The entire nation has become increasingly environmentally conscious. To maintain our standard of living, we must address the important challenges of environmental sustainability: how can we meet our present demands on the environment without compromising the future generations? Sustainability has become a target goal to reach harmony in the human ecosystem where we can pursue unlimited economic growth in a closed system.
The federal and municipal governments have put numerous initiatives in place to address environmental issues such as climate change, air quality, water quality and protecting the natural heritage alongside economic and social considerations. This mentality has been trickled down and strongly adapted by commercial property owners and tenants. Data has shown that buildings of higher energy efficiency, water efficiency, and other measures of sustainability result in improved market competitiveness and lower operating costs. Top property owners go a step further to engage tenants on sustainability and occupant wellness through tenant engagement programs within commercial properties.
In Canada, Energy Star Portfolio Manager is a common standard and tool used to calculate a building’s energy footprint. Properties are looking to reduce energy use, greenhouse gas emission, water consumption, and landfill waste. State or federal government have implemented tax incentives to promote sustainability practices such as building automation systems, high efficiency water fixtures, lighting controls and sensors.
Building Certifications for Commercial Properties
Building certifications are voluntary, usually third party-assessed standards adopted by companies and owners to demonstrate the performance of their properties in specific areas. Building certifications have proven to increase reputation and market perception which increase occupancy rates and lower lease turnover. Property owners are placing every effort in achieving relevant building certifications.
Below are several green building standards and certification programs that I have observed in Toronto’s commercial market.
Building Owners and Managers Association’s Building Environmental Standards (BOMA BESt)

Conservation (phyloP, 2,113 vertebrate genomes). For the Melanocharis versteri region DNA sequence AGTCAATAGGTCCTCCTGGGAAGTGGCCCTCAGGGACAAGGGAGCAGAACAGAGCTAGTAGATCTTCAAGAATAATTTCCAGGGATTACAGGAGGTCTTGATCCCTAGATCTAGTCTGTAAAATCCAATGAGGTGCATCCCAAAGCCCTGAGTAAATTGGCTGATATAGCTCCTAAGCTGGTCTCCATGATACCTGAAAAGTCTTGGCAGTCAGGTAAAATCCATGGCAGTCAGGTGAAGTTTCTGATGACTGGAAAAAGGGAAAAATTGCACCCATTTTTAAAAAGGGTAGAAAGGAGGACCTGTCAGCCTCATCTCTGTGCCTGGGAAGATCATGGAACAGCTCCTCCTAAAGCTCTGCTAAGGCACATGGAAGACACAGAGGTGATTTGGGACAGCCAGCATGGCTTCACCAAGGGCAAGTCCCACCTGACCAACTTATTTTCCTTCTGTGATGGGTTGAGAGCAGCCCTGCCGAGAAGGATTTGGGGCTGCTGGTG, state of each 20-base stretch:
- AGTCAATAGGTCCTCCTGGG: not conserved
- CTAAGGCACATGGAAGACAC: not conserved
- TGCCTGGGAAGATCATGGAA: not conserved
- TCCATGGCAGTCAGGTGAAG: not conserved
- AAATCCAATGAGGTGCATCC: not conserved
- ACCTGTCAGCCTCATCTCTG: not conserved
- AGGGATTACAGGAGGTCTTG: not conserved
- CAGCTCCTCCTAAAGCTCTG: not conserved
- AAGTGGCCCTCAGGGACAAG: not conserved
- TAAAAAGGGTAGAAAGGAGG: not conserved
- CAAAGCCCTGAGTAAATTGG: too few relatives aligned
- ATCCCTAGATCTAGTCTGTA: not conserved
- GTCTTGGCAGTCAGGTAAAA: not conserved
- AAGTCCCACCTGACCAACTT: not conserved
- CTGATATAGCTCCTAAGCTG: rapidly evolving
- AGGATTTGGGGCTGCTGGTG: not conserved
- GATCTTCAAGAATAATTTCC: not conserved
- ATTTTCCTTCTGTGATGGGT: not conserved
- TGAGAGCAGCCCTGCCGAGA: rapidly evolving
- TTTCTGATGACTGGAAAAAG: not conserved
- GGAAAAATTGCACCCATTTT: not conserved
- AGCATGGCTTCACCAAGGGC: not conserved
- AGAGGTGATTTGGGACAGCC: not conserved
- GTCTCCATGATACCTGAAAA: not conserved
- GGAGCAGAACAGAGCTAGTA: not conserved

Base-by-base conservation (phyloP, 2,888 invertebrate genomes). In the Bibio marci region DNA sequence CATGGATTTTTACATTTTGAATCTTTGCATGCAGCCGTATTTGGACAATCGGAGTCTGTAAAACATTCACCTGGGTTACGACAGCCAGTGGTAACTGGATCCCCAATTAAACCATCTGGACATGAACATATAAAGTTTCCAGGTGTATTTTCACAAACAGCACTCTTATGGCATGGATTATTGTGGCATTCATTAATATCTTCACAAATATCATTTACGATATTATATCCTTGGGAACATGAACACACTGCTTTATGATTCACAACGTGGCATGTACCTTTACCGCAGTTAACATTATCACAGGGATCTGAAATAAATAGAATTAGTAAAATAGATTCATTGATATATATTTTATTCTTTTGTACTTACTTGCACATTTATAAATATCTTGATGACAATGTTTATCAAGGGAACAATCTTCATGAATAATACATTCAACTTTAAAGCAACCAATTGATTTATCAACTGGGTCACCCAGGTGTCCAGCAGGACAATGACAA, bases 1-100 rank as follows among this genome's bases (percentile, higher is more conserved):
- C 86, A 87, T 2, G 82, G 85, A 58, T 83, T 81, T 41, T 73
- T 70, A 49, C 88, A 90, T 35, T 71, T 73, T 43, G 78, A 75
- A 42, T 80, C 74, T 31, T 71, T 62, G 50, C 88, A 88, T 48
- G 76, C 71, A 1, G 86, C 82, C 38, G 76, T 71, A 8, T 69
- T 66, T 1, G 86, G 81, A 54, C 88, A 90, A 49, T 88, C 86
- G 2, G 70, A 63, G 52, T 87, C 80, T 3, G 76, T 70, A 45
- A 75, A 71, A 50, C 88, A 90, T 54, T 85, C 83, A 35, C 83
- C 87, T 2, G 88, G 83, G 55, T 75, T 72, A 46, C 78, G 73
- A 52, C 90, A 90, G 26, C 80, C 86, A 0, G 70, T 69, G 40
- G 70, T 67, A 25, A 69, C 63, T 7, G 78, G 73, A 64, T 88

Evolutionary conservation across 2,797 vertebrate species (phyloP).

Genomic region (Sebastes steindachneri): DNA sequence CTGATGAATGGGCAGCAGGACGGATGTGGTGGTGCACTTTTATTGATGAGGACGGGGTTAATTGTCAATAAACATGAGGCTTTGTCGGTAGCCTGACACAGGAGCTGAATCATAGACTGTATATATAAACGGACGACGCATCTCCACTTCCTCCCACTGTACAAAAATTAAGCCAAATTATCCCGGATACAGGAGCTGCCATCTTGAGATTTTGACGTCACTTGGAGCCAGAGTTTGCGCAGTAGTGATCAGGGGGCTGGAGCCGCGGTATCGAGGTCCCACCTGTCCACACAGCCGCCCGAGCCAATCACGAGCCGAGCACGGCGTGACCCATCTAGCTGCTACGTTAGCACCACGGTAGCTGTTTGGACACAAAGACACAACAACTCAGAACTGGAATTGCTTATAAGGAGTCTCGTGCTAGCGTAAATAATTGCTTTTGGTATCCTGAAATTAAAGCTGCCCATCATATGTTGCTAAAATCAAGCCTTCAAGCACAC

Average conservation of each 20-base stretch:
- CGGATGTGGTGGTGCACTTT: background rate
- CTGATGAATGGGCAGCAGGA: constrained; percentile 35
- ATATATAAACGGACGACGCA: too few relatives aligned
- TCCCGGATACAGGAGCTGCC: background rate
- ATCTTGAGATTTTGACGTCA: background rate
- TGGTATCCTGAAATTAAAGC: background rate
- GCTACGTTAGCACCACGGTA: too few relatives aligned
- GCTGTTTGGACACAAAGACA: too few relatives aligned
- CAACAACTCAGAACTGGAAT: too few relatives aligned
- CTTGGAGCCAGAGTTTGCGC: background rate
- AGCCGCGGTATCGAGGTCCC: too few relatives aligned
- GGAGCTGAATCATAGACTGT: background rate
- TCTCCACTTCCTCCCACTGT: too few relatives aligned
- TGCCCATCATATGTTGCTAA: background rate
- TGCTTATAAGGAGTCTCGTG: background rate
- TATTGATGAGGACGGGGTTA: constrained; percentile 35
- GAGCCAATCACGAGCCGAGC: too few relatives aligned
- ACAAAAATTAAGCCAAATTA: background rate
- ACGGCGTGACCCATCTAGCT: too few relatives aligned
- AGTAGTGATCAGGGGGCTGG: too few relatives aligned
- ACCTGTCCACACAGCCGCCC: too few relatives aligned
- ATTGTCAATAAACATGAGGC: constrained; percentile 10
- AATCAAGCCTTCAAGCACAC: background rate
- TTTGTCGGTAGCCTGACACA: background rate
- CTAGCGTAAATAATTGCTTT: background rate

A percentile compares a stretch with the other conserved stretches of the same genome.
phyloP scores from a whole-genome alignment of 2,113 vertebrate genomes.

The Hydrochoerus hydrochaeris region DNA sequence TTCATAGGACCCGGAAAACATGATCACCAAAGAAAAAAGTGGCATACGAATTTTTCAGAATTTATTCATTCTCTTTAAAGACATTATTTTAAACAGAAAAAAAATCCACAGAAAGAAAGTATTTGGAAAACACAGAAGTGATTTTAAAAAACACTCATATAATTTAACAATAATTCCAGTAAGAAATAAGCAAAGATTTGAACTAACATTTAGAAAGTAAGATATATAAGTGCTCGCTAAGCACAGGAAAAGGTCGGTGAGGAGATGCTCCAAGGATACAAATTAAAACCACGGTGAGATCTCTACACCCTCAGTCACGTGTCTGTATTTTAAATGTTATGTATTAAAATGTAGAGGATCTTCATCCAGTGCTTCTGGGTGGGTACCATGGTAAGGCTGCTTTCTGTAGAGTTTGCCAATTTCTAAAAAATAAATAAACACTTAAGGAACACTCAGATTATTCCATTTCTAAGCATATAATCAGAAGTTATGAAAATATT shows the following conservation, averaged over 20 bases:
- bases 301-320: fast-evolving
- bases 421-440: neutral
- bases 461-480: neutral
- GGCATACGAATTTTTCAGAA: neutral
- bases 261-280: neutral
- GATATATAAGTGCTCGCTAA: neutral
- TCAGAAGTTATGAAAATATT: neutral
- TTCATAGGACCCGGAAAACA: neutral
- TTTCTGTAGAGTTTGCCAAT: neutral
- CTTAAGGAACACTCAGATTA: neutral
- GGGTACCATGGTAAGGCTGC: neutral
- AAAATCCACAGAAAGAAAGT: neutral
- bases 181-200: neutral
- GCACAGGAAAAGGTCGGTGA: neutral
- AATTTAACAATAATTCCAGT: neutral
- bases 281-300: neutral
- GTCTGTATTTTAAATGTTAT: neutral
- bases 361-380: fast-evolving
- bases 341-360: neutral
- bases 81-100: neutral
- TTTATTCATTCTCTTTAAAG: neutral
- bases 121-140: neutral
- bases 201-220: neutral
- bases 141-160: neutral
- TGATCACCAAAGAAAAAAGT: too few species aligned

The BOMA BESt program is the Canadian industry standard for commercial real estate sustainability certification. The program assess environmental performance and management of existing buildings and is offered by the Building Owners and Managers Association of Canada (BOMA Canada) as a service to all commercial building owners and managers across Canada. Certification is available for five specific building types: offices, shopping centres, open air retail plazas, light industrial buildings, and multi-unit residential buildings.
Leadership in Energy and Environmental Design (LEED)
LEED is a third-party certification program and an internationally accepted benchmark for the design, construction and operation of high performance green buildings. LEED provides building owners and operators with specific checklists to track and measure impact on their buildings’ performance. Projects pursuing LEED certification earn points across several categories including energy use and air quality. Based on the number of points achieved, the project can earn one of the four LEED rating levels: Certified, Silver, Gold or Platinum. LEED certification has become a market expectation in core markets such as Toronto.
WELL is a third-party performance based certification program and standard for buildings, interior spaces, and communities to advance human health and wellness. WELL Certification program launched in 2014 through collaboration with the Green Business Certification Inc (GBCI), which also administers LEED certification. Projects pursuing WELL certification are to undergo a comprehensive evaluation involving on-site assessments and performance tests by third party experts. Achieving the WELL certification demonstrates that the property owners provide an environment that supports and enhances the health and wellness of its occupants.